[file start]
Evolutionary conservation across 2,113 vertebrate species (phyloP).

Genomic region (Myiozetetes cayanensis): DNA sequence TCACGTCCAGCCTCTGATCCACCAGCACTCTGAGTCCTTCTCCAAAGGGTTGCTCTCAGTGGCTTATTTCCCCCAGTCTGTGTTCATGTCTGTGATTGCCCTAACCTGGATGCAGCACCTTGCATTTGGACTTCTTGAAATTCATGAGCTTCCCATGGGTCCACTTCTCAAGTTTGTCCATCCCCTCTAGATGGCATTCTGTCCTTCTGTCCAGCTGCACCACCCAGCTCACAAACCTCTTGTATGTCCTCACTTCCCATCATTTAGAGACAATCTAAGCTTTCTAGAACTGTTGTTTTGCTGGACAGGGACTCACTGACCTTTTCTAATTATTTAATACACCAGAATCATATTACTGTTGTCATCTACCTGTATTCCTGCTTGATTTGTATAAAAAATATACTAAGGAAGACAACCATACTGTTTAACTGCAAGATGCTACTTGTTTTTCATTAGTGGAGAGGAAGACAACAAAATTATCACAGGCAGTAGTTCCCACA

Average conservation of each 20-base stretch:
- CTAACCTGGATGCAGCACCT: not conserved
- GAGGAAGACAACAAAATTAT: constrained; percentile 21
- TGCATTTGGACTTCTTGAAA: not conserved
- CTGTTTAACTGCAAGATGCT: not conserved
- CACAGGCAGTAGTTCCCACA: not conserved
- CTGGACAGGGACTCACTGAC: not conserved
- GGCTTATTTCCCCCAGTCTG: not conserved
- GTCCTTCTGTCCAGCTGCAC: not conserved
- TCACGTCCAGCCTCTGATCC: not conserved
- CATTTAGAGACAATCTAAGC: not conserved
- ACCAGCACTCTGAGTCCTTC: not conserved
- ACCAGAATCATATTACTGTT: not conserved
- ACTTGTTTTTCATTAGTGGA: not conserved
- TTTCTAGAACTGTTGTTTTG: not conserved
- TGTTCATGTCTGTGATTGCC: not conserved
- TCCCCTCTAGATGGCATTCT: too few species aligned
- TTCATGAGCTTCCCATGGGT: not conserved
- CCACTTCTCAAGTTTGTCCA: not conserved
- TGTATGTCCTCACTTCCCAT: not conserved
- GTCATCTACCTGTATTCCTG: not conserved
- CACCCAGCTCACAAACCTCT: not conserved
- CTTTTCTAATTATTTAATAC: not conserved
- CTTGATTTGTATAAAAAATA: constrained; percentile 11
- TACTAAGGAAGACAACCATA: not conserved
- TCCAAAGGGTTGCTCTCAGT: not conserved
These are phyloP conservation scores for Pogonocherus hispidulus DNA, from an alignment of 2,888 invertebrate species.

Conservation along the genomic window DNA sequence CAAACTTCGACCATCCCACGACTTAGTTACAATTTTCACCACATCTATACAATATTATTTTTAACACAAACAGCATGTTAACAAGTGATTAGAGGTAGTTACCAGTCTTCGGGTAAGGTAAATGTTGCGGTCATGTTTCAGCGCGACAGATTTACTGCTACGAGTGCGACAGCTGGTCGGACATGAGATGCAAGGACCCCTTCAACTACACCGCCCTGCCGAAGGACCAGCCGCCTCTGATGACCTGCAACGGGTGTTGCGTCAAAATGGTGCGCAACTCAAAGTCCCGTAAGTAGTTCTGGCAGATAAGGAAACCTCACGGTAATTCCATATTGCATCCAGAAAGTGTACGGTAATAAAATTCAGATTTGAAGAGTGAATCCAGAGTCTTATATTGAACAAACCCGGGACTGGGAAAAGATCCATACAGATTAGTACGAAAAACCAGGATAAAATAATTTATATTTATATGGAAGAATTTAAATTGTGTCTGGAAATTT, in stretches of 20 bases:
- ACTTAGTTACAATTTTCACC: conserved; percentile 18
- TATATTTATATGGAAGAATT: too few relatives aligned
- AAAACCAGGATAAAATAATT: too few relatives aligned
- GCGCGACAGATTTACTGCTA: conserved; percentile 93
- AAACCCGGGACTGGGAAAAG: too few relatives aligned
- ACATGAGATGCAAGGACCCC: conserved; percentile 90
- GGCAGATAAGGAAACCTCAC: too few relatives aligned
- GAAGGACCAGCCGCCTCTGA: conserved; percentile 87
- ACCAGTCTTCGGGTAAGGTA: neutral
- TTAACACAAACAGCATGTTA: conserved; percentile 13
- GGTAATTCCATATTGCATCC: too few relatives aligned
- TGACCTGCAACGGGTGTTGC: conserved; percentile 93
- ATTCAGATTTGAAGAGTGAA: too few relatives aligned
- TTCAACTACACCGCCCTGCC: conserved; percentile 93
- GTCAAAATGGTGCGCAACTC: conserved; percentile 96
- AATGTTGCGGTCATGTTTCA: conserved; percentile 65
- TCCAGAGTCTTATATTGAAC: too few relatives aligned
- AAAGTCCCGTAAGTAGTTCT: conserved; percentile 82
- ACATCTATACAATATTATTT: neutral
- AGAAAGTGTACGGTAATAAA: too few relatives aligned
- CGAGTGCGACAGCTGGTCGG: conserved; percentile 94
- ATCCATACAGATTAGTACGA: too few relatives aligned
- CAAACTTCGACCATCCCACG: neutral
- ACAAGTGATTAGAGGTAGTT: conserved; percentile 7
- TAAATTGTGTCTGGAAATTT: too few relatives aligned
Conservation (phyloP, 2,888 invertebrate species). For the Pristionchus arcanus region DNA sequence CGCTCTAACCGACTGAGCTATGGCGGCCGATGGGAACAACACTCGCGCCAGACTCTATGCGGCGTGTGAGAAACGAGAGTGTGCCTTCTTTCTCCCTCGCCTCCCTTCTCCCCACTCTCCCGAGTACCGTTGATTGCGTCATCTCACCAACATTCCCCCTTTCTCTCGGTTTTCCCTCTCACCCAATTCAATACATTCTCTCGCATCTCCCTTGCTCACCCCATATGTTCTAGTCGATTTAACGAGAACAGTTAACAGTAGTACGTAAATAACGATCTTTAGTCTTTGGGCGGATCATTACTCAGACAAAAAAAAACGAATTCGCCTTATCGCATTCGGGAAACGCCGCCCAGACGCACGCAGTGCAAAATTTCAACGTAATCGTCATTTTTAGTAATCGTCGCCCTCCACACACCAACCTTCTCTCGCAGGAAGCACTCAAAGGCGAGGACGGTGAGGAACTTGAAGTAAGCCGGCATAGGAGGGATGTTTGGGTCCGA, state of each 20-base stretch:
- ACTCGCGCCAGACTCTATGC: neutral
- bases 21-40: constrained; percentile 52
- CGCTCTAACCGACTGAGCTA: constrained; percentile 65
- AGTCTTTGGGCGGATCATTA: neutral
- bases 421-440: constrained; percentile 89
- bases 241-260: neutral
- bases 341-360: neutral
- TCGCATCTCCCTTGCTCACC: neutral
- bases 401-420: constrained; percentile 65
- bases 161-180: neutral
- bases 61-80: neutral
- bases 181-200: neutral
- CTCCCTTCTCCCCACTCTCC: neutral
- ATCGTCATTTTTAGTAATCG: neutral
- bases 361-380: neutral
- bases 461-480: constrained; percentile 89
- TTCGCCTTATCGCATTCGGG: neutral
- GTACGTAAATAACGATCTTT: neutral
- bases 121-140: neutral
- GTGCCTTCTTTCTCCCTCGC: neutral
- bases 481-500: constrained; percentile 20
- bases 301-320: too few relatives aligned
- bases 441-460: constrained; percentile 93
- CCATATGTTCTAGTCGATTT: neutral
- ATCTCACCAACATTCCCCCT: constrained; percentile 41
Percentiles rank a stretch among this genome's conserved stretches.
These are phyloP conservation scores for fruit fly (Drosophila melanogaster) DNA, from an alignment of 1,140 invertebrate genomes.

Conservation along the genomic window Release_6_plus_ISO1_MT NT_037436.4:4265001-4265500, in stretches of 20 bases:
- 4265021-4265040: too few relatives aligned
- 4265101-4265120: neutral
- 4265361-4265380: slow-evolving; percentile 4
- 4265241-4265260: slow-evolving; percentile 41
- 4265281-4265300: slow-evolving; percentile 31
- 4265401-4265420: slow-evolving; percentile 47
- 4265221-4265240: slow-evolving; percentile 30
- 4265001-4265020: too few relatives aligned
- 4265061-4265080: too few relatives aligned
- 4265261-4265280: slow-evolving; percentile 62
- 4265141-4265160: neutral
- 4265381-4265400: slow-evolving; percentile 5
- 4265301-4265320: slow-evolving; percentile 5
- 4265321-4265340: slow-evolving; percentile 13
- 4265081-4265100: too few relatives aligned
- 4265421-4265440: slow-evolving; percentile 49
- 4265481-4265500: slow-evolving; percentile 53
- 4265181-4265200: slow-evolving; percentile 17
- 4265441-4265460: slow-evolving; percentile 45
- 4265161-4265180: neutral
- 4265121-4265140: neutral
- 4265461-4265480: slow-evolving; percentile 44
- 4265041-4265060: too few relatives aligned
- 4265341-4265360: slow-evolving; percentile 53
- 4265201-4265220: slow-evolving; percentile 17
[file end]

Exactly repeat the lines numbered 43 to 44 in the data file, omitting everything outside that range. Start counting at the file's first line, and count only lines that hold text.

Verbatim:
- ATTCAGATTTGAAGAGTGAA: too few relatives aligned
- TTCAACTACACCGCCCTGCC: conserved; percentile 93